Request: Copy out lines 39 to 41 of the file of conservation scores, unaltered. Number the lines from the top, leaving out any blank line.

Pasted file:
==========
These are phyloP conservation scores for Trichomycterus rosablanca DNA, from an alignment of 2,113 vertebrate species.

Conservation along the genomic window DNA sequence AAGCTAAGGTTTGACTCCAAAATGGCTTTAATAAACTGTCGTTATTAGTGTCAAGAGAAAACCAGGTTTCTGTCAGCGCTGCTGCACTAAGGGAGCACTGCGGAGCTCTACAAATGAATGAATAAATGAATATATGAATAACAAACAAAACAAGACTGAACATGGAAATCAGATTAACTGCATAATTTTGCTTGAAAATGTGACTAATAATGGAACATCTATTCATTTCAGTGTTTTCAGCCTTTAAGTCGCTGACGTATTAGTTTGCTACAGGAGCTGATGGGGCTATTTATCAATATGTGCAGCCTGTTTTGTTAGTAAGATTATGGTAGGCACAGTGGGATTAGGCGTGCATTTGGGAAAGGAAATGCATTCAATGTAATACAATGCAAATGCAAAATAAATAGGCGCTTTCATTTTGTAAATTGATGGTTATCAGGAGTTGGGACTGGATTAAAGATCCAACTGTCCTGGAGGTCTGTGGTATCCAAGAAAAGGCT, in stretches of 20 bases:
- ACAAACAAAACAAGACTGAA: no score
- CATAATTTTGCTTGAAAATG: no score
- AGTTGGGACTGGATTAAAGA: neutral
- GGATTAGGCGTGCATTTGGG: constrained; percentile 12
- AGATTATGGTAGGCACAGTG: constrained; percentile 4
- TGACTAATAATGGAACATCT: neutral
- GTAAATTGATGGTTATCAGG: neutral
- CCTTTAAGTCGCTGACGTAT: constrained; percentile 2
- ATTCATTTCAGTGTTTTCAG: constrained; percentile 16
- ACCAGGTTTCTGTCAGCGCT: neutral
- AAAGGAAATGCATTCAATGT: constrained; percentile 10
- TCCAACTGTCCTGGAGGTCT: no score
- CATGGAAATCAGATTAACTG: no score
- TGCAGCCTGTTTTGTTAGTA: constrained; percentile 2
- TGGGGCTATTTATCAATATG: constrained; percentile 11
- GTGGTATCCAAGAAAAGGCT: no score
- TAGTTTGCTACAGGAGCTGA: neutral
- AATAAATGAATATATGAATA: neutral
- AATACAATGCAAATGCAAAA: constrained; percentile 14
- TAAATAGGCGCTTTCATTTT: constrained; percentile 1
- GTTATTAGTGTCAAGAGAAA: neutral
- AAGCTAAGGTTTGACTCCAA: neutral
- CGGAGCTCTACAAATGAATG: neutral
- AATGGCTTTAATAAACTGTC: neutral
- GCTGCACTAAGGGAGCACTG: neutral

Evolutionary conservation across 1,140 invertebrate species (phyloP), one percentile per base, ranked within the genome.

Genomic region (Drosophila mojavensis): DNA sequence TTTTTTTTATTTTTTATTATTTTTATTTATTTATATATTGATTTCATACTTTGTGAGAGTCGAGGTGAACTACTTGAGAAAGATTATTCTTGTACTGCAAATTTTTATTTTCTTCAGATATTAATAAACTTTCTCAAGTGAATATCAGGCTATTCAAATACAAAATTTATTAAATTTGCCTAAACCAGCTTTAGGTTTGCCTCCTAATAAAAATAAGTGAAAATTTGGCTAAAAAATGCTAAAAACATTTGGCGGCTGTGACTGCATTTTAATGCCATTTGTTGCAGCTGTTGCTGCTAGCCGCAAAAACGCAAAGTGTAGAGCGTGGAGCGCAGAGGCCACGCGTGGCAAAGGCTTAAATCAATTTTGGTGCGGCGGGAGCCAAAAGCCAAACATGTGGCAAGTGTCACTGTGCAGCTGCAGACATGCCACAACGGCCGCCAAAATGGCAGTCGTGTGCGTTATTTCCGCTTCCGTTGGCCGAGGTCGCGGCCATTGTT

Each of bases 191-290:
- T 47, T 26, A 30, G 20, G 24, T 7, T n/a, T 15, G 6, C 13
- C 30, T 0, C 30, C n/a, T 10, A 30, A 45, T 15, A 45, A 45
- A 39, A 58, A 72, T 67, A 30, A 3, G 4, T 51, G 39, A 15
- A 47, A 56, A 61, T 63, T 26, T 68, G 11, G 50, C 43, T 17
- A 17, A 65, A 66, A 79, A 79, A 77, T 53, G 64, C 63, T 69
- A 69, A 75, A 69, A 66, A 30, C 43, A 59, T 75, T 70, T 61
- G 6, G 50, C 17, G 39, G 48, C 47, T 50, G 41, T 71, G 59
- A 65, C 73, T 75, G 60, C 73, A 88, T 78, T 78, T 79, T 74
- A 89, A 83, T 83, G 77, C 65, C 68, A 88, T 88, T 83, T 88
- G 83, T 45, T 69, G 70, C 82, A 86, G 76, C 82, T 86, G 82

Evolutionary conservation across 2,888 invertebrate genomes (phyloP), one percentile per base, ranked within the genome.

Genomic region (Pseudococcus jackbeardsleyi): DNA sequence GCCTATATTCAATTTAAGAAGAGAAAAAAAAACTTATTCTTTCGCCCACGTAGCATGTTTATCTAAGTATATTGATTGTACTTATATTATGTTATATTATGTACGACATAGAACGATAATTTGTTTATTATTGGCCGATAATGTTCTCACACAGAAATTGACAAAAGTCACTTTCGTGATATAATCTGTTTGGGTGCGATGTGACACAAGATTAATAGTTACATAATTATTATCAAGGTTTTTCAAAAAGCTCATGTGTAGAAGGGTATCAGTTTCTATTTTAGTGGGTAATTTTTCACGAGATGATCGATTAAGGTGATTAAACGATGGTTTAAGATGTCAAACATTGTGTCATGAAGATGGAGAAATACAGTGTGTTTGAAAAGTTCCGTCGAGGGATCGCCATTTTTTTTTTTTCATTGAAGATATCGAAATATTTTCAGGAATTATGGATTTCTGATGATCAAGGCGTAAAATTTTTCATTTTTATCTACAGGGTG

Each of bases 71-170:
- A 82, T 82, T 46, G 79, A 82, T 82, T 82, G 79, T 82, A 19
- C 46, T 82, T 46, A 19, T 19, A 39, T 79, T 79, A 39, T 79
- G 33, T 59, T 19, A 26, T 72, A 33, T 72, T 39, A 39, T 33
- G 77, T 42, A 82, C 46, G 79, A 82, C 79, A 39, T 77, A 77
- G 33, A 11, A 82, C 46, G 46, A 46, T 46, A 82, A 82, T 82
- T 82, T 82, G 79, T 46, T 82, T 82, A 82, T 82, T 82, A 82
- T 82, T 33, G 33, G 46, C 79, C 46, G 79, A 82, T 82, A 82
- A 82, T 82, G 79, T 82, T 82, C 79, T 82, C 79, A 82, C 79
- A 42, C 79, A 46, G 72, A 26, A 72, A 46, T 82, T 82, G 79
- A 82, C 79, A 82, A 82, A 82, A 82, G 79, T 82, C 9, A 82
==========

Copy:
- A 89, A 83, T 83, G 77, C 65, C 68, A 88, T 88, T 83, T 88
- G 83, T 45, T 69, G 70, C 82, A 86, G 76, C 82, T 86, G 82

Evolutionary conservation across 2,888 invertebrate genomes (phyloP), one percentile per base, ranked within the genome.